“The Government’s own research, based on a survey of 14,000 public sector workers, found that more than one in five had been bullied or harassed by colleagues or managers in the past year. A further 40 per cent had witnessed others being abused.”

Karen Batt, a long-serving State Secretary of the Community & Public Sector Union (CPSU), has been outspoken on workplace bullying every time the matter has been raised in survey reports and the media for many years.  The recent Age articles quote her extensively and The Age’s publisher, Fairfax, has even posted recent audio of Batt’s opinions.

But it is important to ask why the issue of workplace bullying at WorkSafe has reappeared, now,  in late September 2011. Continue reading “There is a whiff of media manipulation on recent allegations of bullying at WorkSafe Victoria”

Memorial forest for people killed and injured at work

Rosemary McKenzie-Ferguson, a frequent commentator at SafetyAtWorkBlog and prominent advocate on behalf of injured workers, led the Workers’ Memorial Day walk in Adelaide, South Australia today.  She was instrumental in the establishment of a memorial garden in the state capital and explains the reasons for the garden and the significance of the garden in the video below.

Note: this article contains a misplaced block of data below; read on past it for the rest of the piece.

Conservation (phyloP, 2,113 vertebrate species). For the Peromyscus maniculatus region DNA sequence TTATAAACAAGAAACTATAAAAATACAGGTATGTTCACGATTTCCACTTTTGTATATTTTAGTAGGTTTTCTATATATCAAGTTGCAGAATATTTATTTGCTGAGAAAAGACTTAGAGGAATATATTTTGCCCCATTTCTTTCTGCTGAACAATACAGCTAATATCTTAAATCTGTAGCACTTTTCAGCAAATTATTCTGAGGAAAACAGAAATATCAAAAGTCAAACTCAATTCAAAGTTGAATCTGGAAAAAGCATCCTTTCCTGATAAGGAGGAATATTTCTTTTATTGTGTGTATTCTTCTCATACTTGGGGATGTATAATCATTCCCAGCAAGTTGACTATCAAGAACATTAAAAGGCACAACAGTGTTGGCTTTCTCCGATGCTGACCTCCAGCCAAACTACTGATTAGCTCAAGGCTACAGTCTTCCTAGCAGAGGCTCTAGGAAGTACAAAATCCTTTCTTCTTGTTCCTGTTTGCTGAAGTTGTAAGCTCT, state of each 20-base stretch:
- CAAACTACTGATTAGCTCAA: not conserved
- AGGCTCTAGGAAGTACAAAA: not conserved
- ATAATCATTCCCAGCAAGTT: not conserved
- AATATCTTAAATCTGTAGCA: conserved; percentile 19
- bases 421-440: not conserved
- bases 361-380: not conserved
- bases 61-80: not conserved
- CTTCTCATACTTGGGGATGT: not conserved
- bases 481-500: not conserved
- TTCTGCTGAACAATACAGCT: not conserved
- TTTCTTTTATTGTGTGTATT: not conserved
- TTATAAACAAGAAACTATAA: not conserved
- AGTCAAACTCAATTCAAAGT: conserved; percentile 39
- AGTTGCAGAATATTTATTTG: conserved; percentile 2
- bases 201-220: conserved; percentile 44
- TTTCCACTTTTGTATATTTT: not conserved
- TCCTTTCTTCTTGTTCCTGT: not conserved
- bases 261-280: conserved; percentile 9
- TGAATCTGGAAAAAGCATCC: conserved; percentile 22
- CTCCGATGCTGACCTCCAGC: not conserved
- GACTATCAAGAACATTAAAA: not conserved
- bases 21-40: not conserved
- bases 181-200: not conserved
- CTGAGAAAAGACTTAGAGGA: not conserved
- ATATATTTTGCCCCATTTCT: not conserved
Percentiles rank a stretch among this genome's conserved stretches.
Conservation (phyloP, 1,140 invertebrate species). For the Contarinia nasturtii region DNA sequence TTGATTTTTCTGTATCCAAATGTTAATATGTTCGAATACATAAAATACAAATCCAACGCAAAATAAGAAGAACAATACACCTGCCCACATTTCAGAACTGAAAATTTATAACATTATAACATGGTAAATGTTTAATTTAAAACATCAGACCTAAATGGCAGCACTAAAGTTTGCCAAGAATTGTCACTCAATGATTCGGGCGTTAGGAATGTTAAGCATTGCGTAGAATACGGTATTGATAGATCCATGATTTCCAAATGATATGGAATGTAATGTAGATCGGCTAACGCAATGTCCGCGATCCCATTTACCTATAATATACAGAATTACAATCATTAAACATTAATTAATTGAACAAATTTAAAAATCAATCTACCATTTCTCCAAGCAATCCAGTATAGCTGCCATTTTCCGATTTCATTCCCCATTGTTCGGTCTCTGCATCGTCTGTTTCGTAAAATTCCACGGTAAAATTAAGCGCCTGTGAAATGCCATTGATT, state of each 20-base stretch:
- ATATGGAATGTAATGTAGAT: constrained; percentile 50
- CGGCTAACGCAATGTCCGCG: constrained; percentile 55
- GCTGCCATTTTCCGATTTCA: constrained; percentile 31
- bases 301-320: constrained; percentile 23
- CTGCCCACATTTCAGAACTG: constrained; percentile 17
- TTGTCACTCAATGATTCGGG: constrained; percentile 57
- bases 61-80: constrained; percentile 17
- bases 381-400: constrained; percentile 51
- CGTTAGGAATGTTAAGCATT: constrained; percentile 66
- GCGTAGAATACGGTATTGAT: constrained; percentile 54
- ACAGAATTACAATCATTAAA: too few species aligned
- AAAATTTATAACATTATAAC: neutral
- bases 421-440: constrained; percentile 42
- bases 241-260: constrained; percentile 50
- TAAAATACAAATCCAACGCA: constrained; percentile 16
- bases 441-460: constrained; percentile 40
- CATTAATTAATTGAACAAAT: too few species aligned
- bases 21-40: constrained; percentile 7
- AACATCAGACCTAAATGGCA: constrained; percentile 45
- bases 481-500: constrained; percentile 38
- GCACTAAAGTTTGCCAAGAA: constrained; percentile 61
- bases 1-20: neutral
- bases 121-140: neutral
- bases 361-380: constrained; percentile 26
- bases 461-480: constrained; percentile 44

All speakers on OHS conference video should have been identified

The Safety Institute of Australia (SIA) has released a post Safety In Action conference video of vox-pops.  It’s mentioned in this blog as the editor, Kevin Jones, is included for several comments towards the end.

The intention of the video is to promote the next conference by reflecting on the previous.  This is a useful marketing tool that is not hard to create and, at face value, is informative, as far as it goes.

A major inconsistency or omission is that only a couple of speakers are identified.  This should not usually be an issue but several of the speakers should have been identified as committee members of the Safety Institute, these include:

  • The Vice President of the ACT Committee of Management
  • A committee member from Victoria
  • the current President of INSHPO and a former SIA National President.

There is no reason for some speakers to be identified and others not.  Identification of all speakers allows the viewer to filter between delegates who attend for professional development and those delegates who have a vested interest in promoting the conference.

The conference, as a whole, was better than expected and the vox-pops reflect that but the promotional video would have gained more authority by having all the speakers identified.

Kevin Jones